VOD film review: Geostorm
Ivan Radford | On 24, Mar 2018
Director: Dean Devlin
Cast: Gerard Butler, Jim Sturgess, Abbie Cornish
“Everyone was warned. but no one listened.” So says Hannah Lawson (Talitha Eliana Bateman), the daughter of Jake Lawson (Gerard Butler), warning of the catastrophe that is to come in Geostorm. It’s a shame that message isn’t put on the box. A dire disaster movie, even by disaster movie standards, this is far duller than it has any right to be.
The film, co-written by director Dean Devlin, has a rather nifty premise, which is that mankind has built a network of satellites around the Earth to stall climate change, neutralising typhoons and other extreme weather. It’s precisely the kind of daft, ill-thought-through nonsense that could actually happen in real life. It even has a plausibly terrible name: Dutch Boy. Dutch Boy, however, is created by Jake, a man whose rebellious streak ends up getting him kicked off the project, with control handed over to his brother, Max (Jim Sturgess).
Fast forward several years and the whole thing begins to malfunction. Who can save the day? Why, only the disgraced scientific genius with a grudge against his brother and a real problem with authority. It’s about as cheesy as a film can get without smearing Brie on the lens, and there’s something to be said for a certain degree of fromage – particularly when cultivated by the co-creator of Independence Day. But Geostorm never lives up to its camp promise, instead just winding up disappointingly mediocre.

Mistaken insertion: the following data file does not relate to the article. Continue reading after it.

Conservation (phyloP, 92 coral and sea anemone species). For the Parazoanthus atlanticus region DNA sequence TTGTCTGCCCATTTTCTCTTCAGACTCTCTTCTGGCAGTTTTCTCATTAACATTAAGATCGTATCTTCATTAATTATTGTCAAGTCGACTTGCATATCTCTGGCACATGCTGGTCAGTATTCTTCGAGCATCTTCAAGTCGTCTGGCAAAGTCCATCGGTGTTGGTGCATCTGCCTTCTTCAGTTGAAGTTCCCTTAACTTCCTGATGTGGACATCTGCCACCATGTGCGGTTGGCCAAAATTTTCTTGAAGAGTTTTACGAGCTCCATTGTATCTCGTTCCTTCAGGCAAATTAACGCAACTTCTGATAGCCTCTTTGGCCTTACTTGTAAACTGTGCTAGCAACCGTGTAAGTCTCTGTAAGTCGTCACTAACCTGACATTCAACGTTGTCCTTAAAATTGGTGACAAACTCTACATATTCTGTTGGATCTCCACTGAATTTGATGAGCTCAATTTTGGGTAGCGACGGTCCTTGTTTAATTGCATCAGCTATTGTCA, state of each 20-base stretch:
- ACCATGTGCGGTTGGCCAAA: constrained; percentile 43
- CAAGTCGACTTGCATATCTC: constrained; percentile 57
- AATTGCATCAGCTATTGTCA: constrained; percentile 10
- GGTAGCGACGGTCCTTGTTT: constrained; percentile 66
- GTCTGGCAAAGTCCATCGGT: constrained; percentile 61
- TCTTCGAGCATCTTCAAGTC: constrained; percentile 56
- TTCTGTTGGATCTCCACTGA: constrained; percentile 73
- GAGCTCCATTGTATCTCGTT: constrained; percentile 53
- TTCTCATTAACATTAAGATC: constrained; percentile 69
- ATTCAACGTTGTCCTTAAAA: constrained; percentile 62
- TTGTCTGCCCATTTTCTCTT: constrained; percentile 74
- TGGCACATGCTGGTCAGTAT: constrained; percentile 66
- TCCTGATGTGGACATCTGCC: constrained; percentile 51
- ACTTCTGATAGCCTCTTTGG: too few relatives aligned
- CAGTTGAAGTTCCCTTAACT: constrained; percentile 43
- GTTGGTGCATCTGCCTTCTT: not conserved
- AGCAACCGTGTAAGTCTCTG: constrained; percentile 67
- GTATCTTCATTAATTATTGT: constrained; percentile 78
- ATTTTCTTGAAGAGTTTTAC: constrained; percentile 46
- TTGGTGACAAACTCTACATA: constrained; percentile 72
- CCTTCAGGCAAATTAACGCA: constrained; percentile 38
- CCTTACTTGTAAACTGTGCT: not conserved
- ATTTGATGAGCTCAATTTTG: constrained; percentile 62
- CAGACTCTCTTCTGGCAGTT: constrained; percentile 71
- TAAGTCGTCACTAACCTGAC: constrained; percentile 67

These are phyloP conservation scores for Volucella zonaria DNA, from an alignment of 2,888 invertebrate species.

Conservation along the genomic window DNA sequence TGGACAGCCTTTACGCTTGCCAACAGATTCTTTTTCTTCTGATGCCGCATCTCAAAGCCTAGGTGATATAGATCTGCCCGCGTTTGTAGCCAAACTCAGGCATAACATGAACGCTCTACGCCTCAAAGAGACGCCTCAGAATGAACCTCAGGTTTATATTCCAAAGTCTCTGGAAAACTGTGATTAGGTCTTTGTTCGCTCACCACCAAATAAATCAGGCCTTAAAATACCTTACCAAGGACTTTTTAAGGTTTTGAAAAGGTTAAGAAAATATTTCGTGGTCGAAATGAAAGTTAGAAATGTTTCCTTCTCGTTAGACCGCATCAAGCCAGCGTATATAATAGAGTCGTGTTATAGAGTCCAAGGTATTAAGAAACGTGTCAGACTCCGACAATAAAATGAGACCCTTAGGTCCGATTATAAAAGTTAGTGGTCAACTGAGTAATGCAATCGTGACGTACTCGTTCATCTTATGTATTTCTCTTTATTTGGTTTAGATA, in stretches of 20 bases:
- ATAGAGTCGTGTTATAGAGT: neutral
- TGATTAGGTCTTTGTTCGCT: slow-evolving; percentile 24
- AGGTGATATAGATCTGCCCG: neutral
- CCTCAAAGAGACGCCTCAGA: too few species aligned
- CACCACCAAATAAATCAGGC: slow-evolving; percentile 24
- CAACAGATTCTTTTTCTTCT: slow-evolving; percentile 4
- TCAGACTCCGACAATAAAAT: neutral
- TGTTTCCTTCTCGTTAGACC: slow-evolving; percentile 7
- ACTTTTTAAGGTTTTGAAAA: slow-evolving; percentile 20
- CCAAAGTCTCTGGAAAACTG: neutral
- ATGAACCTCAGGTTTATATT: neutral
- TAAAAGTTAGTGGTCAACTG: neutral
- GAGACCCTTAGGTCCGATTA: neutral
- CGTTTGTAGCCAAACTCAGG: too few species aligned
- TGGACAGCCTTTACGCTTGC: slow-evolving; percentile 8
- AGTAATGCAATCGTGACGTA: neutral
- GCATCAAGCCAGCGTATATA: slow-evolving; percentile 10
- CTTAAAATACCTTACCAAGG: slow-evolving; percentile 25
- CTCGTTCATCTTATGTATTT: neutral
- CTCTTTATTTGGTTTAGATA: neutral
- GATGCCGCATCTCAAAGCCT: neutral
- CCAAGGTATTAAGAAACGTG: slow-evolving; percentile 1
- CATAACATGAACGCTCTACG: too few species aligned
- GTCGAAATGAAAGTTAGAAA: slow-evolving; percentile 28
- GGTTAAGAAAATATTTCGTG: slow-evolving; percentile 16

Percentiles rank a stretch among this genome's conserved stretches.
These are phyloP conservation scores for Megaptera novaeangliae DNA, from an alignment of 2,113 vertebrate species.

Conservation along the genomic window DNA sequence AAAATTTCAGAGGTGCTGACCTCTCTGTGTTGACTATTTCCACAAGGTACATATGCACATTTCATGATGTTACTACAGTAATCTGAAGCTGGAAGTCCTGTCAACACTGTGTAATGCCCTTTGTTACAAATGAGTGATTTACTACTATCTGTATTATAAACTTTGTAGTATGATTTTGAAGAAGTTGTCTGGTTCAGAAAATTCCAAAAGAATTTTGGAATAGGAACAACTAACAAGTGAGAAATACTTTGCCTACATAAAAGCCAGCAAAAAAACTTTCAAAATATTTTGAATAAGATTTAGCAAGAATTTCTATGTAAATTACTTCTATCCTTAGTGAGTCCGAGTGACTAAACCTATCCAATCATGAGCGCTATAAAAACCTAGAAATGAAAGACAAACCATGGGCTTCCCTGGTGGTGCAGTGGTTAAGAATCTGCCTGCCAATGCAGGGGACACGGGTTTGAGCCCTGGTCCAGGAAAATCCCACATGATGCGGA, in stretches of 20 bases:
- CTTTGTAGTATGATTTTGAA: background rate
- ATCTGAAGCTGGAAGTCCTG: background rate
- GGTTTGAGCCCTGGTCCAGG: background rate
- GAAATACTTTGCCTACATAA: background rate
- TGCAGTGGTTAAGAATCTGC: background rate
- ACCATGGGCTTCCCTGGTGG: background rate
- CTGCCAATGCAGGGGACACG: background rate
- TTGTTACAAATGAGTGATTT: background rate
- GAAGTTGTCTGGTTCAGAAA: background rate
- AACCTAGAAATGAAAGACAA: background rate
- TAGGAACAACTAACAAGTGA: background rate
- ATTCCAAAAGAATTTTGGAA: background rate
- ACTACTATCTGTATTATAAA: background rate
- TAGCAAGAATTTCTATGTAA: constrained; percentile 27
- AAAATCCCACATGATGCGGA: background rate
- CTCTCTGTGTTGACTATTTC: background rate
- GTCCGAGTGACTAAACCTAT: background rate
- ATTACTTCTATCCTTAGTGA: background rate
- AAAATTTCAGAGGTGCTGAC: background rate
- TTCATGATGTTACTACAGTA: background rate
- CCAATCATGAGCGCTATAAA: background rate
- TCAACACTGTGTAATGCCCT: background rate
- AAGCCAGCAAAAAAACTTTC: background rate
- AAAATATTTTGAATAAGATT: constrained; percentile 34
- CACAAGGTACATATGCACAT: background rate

One of the main problems are the visuals, which, for a disaster movie, is a big one. When your movie is called Geostorm, you only have one job to do, and Geostorm simply doesn’t do it. There are hints of the kind of destruction we hope for in the idea of a “firenado” (does what it says on the tin), but the production’s so bogged down by its script that Devlin doesn’t get the chance to bring the kind of awe, wit or scale required for a storm of truly “geo” proportion.
Attempting to serve up a twisting plot alongside the preferable menu of mayhem, the screenplay introduces a conspiracy, a sinister Secretary of State played by Ed Harris, and a conversation in which the two brothers communicate in a secret code by pretending to share an anecdote about fishing. Butler, who’s a good actor when given the chance, plays big and broad with the alcoholic antihero stereotype, leaving his relationship with Sturgess’ estranged brother far from convincing, let alone fun.
In the absence of a good narrative or compelling characters, a slice of unbridled armageddon would normally be perfectly enjoyable compensation, but Geostorm gets so distracted that it forgets the simple joy of watching the world burn – the kind of catastrophic, cheerful abandonment that made Roland Emmerich’s 2012 such a dumb blast. Too serious to be silly but too plodding to be serious, the result is a movie that could have been Gerard Butler Versus The Weather, but is sadly lacking on the weather part.